The OARS Method explained
What is motivational interviewing (MI)?
MI is a collaborative conversation held between a professional and a client. It is a person-centered approach that sets the foundation for essentially focusing on the client’s motivation and desire to change a behavior or habit.
It is designed to be goal-oriented and works towards strengthening an individual’s motivation and reasons for change within an environment of acceptance and empathy. This approach has a listening component also known as following and an advising component also known as directing. The overall goal is to help increase the client’s motivation to change.
Core Elements of Communicating
The OARS method is an acronym that’s stands for Open Questions, Affirmations, Reflections, and Summarizing. The OARS method are core skills that can be utilized pertaining to the language of change. It is used by the counselor or therapist to help navigate the conversation in a way that is beneficial to the individual.
By using the OARS method, the therapist can identify when an individual is speaking against change (sustain talk) or speaking in favor of change (change talk) by making them aware of it and steering them in the right direction of change talk.
*It is important to realize the client is the only one that can make up their mind to change. This comes from within the client and not from the clinician.
Open-ended questions are questions asked to engage in conversation with the client. This core skill allows the clinician to ask open ended questions which allows the individual to tell their story without leading them in a specific direction or limiting their answer.
Unlike close-ended questions, open-ended questions require more than a yes or no answer and helps with initiating conversation. The clinician must be willing to listen after asking open-ended questions and by using open-ended questions it is anticipated that a client will share their experiences and perspective through their answer.
Example: Did you have a good childhood? (Closed question)
What can you tell me about your childhood? (Open question)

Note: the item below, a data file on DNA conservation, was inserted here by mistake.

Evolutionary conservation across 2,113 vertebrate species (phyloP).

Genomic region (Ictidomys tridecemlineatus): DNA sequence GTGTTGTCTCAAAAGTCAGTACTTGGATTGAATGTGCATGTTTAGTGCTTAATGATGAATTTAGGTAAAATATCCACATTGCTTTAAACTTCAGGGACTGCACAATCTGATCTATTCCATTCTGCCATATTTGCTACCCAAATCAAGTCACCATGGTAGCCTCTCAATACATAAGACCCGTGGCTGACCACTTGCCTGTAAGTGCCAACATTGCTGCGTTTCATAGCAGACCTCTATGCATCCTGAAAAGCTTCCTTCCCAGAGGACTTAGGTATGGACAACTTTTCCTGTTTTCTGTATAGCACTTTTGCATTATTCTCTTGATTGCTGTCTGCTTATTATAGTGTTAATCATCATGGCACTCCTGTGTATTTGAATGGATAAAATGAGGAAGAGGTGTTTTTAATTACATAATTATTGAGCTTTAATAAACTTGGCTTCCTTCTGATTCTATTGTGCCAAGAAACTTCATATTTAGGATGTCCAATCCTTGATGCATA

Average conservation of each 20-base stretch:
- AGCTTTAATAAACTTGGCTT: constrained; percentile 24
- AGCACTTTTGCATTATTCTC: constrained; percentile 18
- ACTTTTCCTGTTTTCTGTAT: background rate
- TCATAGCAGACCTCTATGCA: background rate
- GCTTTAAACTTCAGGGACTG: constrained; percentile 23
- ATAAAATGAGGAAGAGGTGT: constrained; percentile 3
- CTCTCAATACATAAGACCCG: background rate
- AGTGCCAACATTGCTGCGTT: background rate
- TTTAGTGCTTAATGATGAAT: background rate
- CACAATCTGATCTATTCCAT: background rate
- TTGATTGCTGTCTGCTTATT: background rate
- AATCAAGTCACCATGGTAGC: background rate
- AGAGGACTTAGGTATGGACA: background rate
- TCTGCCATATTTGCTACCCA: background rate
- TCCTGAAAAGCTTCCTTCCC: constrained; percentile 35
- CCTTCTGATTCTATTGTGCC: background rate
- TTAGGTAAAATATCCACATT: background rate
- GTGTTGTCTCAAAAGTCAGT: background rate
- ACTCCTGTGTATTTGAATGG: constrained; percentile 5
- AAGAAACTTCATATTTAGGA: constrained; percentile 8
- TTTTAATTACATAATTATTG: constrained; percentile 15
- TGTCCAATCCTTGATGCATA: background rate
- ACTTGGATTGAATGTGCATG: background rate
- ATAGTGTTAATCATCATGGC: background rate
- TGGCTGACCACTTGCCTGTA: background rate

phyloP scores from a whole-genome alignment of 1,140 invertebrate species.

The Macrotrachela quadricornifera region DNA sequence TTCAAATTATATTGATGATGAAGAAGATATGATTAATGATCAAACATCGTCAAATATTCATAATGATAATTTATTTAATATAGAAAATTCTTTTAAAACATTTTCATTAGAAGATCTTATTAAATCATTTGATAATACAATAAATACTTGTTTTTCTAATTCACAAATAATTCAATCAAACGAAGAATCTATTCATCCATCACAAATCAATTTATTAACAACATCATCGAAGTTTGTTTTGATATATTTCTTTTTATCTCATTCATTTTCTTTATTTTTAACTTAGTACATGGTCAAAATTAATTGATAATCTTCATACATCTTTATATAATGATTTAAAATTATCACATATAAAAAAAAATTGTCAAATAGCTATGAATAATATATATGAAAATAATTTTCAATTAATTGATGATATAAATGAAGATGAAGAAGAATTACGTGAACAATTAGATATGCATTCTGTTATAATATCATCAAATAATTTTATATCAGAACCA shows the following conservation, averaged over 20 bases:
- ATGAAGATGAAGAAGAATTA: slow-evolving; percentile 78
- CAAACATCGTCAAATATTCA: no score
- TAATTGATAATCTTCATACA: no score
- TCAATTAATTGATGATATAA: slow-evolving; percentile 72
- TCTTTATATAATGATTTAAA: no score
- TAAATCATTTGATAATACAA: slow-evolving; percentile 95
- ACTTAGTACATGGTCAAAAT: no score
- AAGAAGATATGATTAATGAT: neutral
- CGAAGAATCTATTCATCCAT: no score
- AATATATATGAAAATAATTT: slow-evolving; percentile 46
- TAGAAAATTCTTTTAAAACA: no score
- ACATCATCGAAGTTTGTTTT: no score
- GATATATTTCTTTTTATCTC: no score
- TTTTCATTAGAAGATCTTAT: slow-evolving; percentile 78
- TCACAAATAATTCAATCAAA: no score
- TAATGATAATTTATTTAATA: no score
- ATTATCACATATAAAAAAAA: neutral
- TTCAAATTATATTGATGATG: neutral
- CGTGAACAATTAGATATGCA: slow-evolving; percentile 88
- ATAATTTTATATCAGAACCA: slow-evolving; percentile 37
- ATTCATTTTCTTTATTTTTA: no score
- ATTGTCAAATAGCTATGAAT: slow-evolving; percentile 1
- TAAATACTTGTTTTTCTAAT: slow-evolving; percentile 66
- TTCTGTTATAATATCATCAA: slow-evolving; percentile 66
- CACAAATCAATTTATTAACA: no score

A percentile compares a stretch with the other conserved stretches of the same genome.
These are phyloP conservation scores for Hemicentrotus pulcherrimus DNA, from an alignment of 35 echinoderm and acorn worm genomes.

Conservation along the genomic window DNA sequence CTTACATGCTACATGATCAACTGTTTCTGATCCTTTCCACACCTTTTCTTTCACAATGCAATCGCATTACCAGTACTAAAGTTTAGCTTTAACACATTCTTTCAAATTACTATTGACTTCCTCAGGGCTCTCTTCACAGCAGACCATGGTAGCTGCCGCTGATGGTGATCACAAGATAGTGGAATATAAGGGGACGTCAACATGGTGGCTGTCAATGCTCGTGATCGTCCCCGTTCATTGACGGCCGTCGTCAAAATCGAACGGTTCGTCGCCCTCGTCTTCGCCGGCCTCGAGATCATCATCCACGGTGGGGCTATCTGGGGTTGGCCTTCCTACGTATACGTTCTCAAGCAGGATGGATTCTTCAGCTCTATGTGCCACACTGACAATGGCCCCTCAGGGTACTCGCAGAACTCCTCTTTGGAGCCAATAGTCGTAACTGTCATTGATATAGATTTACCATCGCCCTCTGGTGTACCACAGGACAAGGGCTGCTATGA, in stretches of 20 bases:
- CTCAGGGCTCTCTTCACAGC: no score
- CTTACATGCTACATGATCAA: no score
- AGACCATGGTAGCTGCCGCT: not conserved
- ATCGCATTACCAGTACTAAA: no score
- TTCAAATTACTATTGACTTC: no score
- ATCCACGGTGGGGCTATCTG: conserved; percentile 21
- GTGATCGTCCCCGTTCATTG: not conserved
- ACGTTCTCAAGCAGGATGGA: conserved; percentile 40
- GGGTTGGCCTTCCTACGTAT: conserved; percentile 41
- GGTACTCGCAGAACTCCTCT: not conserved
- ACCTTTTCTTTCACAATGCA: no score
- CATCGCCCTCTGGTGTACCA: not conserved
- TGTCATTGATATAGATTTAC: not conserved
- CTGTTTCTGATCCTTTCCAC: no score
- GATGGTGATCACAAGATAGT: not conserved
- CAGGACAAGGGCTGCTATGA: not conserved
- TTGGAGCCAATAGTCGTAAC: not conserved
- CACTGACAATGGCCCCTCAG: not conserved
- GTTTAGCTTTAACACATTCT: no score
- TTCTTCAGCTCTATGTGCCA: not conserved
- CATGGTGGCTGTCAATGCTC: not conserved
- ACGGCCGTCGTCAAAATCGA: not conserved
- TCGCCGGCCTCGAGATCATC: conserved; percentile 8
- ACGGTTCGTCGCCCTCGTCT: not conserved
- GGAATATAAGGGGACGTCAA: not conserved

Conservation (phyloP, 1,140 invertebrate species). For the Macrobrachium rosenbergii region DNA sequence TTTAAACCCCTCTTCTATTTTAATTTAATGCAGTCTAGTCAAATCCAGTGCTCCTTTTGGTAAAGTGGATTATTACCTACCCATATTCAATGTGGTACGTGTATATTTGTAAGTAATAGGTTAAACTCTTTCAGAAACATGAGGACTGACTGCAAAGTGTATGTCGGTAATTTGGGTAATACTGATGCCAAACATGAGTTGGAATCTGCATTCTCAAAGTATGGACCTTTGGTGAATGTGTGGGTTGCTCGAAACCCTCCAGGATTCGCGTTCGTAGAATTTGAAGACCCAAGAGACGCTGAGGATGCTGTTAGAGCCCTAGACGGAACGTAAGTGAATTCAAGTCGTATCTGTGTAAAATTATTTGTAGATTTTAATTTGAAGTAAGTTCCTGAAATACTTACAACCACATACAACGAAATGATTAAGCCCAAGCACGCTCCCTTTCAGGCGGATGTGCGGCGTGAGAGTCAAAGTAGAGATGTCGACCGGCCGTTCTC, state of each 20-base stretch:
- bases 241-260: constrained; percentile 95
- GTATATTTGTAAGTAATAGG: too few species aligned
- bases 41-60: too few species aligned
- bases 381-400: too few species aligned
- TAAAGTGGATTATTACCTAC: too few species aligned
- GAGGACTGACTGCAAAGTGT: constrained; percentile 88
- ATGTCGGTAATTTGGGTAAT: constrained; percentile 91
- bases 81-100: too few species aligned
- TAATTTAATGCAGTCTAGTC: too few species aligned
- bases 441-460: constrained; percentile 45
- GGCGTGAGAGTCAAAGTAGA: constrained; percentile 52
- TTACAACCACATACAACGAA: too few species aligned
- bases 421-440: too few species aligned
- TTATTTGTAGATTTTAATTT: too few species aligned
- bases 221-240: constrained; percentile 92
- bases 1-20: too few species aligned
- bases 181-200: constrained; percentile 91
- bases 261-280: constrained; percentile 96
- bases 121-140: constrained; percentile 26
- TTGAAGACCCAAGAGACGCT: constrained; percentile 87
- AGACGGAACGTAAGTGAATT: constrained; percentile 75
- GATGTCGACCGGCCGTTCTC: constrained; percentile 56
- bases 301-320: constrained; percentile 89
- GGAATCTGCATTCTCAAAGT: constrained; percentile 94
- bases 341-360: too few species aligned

Affirmations can be words or actions that helps build an individual’s confidence and increases their likelihood to change. This core skill is geared towards the clinician acknowledging the client’s strengths, resilience, efforts, and past successful behaviors that has led them in the right direction for positive change. Affirmations can be in the form of small gestures or big ones, nonetheless, they must be genuine compliments or statements towards the client.
Example: After all you have been through, you are still a very positive person, which is admirable.
Your efforts have brought you this far, you should be proud of yourself.
Reflective listening gives the clinician the ability to show empathy. It requires actively listening to the client by trying to understand what the client is trying to convey. This core skill when utilized correctly, can create a comfortable atmosphere for the client to continue to be open and speak freely, it is expected to build trust within the therapeutic relationship, and it allows the client to see that their clinician is listening and cares about what they have to say. This can be done through repeating, rephrasing, and paraphrasing what the client is saying.
Example: Repeating verbatim what the client said (Repeating)
Repeating close to what the client said (Rephrasing)
Using different words to achieve clarity or express how the client’s words are inferred (Paraphrasing)
Helpful standard phrases: What I am hearing you say is…?
It sounds like…?
So, what you are saying is…?
Is it accurate to say you are feeling…?
Summarizing is portraying a shared understanding of the presenting issues or topics and identifying the key points made by the client. It gives attention to the language of change and focuses on ending with positive change statements. This core skill is useful to the clinician when it comes to reinforcing clear communication and connecting relevant points needed for the best treatment of the client.
Summarizing can be used at different intervals during a session. It is useful during transitions from one topic to the next and at the end of the session. It sets the tone to let the client and clinician know when their encounter is coming to an end.
Example: Is there anything else you wanted to talk about that we didn’t cover/address?
Did I miss anything?
Overall, you have expressed…
Benefits to utilizing the OARS Method
· Helps with treating many mental health symptoms
· Helps with engagement of clients
· Helps with building rapport
· Helps guide and maintain conversation with steps
· Helps with steering clients in the right direction for change.
· Helps clients realize they have the power
· Helps client feel heard through telling their story
· Helps build confidence
· Helps increase desire and motivation to change
· Helps with treating presenting issues
Tips: Need to talk to someone who specializes in Motivational Interviewing (MI) or other evidence-based approaches? Contact Mindsight for a psychotherapy appointment today!
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What if I own a mental health group practice and need extra support and resources during this time? We have just the thing! Kasey Compton, CEO of Mindsight Behavioral Group, is incredibly passionate about helping other practices succeed! Check out KC Consulting!
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